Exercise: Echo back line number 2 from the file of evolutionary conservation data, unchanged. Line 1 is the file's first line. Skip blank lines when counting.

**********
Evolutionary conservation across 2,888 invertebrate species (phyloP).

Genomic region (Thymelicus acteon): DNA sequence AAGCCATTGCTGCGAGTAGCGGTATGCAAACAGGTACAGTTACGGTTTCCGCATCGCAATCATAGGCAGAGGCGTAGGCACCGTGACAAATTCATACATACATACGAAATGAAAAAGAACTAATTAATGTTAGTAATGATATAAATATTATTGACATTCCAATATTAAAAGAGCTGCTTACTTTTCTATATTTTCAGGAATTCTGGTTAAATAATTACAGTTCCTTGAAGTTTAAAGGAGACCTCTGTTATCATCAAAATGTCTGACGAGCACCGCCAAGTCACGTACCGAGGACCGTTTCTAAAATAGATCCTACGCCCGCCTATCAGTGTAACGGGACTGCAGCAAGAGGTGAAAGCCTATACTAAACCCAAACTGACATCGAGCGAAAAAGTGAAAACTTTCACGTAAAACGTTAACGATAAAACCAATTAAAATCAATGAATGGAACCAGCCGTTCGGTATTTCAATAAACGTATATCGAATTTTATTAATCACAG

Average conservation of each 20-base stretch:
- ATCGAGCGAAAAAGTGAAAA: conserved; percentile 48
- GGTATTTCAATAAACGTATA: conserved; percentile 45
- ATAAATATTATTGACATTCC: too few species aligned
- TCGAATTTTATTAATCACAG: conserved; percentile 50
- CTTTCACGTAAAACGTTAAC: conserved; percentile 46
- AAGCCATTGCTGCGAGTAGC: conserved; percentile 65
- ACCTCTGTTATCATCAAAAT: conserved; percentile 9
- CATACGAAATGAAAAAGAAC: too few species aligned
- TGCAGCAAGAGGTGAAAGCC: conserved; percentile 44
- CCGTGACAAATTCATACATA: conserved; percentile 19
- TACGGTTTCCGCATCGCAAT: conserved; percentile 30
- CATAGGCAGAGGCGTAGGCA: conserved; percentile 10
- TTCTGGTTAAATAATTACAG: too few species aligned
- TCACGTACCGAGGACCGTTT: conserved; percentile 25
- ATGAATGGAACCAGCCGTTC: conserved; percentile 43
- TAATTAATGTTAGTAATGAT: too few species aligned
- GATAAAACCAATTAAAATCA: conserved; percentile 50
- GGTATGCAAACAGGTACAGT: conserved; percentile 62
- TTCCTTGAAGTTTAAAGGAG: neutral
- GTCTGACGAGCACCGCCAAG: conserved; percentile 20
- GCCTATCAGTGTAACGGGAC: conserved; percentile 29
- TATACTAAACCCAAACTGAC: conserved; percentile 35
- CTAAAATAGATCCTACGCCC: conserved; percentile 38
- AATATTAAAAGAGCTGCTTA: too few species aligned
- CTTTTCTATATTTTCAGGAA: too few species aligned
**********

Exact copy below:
Genomic region (Thymelicus acteon): DNA sequence AAGCCATTGCTGCGAGTAGCGGTATGCAAACAGGTACAGTTACGGTTTCCGCATCGCAATCATAGGCAGAGGCGTAGGCACCGTGACAAATTCATACATACATACGAAATGAAAAAGAACTAATTAATGTTAGTAATGATATAAATATTATTGACATTCCAATATTAAAAGAGCTGCTTACTTTTCTATATTTTCAGGAATTCTGGTTAAATAATTACAGTTCCTTGAAGTTTAAAGGAGACCTCTGTTATCATCAAAATGTCTGACGAGCACCGCCAAGTCACGTACCGAGGACCGTTTCTAAAATAGATCCTACGCCCGCCTATCAGTGTAACGGGACTGCAGCAAGAGGTGAAAGCCTATACTAAACCCAAACTGACATCGAGCGAAAAAGTGAAAACTTTCACGTAAAACGTTAACGATAAAACCAATTAAAATCAATGAATGGAACCAGCCGTTCGGTATTTCAATAAACGTATATCGAATTTTATTAATCACAG